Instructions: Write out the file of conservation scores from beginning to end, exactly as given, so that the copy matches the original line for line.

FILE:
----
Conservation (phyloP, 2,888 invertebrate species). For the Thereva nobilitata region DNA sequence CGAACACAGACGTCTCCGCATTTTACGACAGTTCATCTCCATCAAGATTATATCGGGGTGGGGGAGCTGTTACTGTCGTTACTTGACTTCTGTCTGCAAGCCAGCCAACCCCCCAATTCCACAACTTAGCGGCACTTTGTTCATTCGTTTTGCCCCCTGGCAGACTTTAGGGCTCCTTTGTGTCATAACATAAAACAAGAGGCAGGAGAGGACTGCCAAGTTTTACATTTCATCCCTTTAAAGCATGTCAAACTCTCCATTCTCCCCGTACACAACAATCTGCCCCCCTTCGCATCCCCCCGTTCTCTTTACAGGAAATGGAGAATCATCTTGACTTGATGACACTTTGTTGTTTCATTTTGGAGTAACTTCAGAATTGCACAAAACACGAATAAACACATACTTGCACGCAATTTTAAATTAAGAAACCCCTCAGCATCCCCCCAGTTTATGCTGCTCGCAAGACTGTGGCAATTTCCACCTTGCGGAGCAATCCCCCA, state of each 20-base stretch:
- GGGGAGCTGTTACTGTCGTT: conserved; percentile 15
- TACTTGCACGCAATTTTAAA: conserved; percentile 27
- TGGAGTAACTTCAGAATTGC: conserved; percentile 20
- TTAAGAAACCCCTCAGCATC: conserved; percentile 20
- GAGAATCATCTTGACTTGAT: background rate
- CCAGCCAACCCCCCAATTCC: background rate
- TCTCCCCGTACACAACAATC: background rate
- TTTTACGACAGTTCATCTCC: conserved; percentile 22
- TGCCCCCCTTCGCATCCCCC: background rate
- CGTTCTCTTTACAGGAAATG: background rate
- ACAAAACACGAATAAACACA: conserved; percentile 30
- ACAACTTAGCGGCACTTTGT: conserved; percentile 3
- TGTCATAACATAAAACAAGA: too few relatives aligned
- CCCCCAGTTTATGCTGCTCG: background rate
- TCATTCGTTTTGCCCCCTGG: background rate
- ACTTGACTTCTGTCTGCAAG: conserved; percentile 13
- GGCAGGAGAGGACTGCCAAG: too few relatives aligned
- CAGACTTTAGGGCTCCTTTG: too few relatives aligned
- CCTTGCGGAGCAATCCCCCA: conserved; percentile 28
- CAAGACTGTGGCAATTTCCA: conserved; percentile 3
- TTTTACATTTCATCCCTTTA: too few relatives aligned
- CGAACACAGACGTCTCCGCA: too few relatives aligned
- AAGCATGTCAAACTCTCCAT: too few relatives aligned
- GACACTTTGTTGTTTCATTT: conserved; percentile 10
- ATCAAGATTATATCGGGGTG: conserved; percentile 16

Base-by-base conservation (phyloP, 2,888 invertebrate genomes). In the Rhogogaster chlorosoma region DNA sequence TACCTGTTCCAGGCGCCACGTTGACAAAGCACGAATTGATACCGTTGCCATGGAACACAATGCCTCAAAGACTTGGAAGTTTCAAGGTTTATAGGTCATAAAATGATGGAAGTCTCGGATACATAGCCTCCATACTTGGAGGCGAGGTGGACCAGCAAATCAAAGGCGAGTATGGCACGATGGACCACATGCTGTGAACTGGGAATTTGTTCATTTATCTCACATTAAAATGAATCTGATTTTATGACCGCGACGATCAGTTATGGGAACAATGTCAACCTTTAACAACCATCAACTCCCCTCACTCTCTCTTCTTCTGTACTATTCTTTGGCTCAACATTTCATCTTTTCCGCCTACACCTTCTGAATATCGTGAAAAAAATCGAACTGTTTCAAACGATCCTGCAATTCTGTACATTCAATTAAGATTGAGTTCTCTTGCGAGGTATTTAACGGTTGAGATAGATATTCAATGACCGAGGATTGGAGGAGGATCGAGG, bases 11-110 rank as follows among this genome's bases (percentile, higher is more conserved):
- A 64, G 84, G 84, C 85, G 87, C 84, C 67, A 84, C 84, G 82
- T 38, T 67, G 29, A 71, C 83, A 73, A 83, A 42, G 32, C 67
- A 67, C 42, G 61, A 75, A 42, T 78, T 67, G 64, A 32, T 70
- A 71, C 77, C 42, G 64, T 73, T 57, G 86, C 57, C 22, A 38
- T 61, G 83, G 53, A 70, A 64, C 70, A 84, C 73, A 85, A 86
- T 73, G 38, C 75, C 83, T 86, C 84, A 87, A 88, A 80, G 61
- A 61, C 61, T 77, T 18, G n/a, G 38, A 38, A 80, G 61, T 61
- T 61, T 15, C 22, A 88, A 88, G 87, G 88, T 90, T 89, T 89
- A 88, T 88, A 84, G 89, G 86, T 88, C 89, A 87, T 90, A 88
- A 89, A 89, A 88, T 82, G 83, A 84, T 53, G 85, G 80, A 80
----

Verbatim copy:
Conservation (phyloP, 2,888 invertebrate species). For the Thereva nobilitata region DNA sequence CGAACACAGACGTCTCCGCATTTTACGACAGTTCATCTCCATCAAGATTATATCGGGGTGGGGGAGCTGTTACTGTCGTTACTTGACTTCTGTCTGCAAGCCAGCCAACCCCCCAATTCCACAACTTAGCGGCACTTTGTTCATTCGTTTTGCCCCCTGGCAGACTTTAGGGCTCCTTTGTGTCATAACATAAAACAAGAGGCAGGAGAGGACTGCCAAGTTTTACATTTCATCCCTTTAAAGCATGTCAAACTCTCCATTCTCCCCGTACACAACAATCTGCCCCCCTTCGCATCCCCCCGTTCTCTTTACAGGAAATGGAGAATCATCTTGACTTGATGACACTTTGTTGTTTCATTTTGGAGTAACTTCAGAATTGCACAAAACACGAATAAACACATACTTGCACGCAATTTTAAATTAAGAAACCCCTCAGCATCCCCCCAGTTTATGCTGCTCGCAAGACTGTGGCAATTTCCACCTTGCGGAGCAATCCCCCA, state of each 20-base stretch:
- GGGGAGCTGTTACTGTCGTT: conserved; percentile 15
- TACTTGCACGCAATTTTAAA: conserved; percentile 27
- TGGAGTAACTTCAGAATTGC: conserved; percentile 20
- TTAAGAAACCCCTCAGCATC: conserved; percentile 20
- GAGAATCATCTTGACTTGAT: background rate
- CCAGCCAACCCCCCAATTCC: background rate
- TCTCCCCGTACACAACAATC: background rate
- TTTTACGACAGTTCATCTCC: conserved; percentile 22
- TGCCCCCCTTCGCATCCCCC: background rate
- CGTTCTCTTTACAGGAAATG: background rate
- ACAAAACACGAATAAACACA: conserved; percentile 30
- ACAACTTAGCGGCACTTTGT: conserved; percentile 3
- TGTCATAACATAAAACAAGA: too few relatives aligned
- CCCCCAGTTTATGCTGCTCG: background rate
- TCATTCGTTTTGCCCCCTGG: background rate
- ACTTGACTTCTGTCTGCAAG: conserved; percentile 13
- GGCAGGAGAGGACTGCCAAG: too few relatives aligned
- CAGACTTTAGGGCTCCTTTG: too few relatives aligned
- CCTTGCGGAGCAATCCCCCA: conserved; percentile 28
- CAAGACTGTGGCAATTTCCA: conserved; percentile 3
- TTTTACATTTCATCCCTTTA: too few relatives aligned
- CGAACACAGACGTCTCCGCA: too few relatives aligned
- AAGCATGTCAAACTCTCCAT: too few relatives aligned
- GACACTTTGTTGTTTCATTT: conserved; percentile 10
- ATCAAGATTATATCGGGGTG: conserved; percentile 16

Base-by-base conservation (phyloP, 2,888 invertebrate genomes). In the Rhogogaster chlorosoma region DNA sequence TACCTGTTCCAGGCGCCACGTTGACAAAGCACGAATTGATACCGTTGCCATGGAACACAATGCCTCAAAGACTTGGAAGTTTCAAGGTTTATAGGTCATAAAATGATGGAAGTCTCGGATACATAGCCTCCATACTTGGAGGCGAGGTGGACCAGCAAATCAAAGGCGAGTATGGCACGATGGACCACATGCTGTGAACTGGGAATTTGTTCATTTATCTCACATTAAAATGAATCTGATTTTATGACCGCGACGATCAGTTATGGGAACAATGTCAACCTTTAACAACCATCAACTCCCCTCACTCTCTCTTCTTCTGTACTATTCTTTGGCTCAACATTTCATCTTTTCCGCCTACACCTTCTGAATATCGTGAAAAAAATCGAACTGTTTCAAACGATCCTGCAATTCTGTACATTCAATTAAGATTGAGTTCTCTTGCGAGGTATTTAACGGTTGAGATAGATATTCAATGACCGAGGATTGGAGGAGGATCGAGG, bases 11-110 rank as follows among this genome's bases (percentile, higher is more conserved):
- A 64, G 84, G 84, C 85, G 87, C 84, C 67, A 84, C 84, G 82
- T 38, T 67, G 29, A 71, C 83, A 73, A 83, A 42, G 32, C 67
- A 67, C 42, G 61, A 75, A 42, T 78, T 67, G 64, A 32, T 70
- A 71, C 77, C 42, G 64, T 73, T 57, G 86, C 57, C 22, A 38
- T 61, G 83, G 53, A 70, A 64, C 70, A 84, C 73, A 85, A 86
- T 73, G 38, C 75, C 83, T 86, C 84, A 87, A 88, A 80, G 61
- A 61, C 61, T 77, T 18, G n/a, G 38, A 38, A 80, G 61, T 61
- T 61, T 15, C 22, A 88, A 88, G 87, G 88, T 90, T 89, T 89
- A 88, T 88, A 84, G 89, G 86, T 88, C 89, A 87, T 90, A 88
- A 89, A 89, A 88, T 82, G 83, A 84, T 53, G 85, G 80, A 80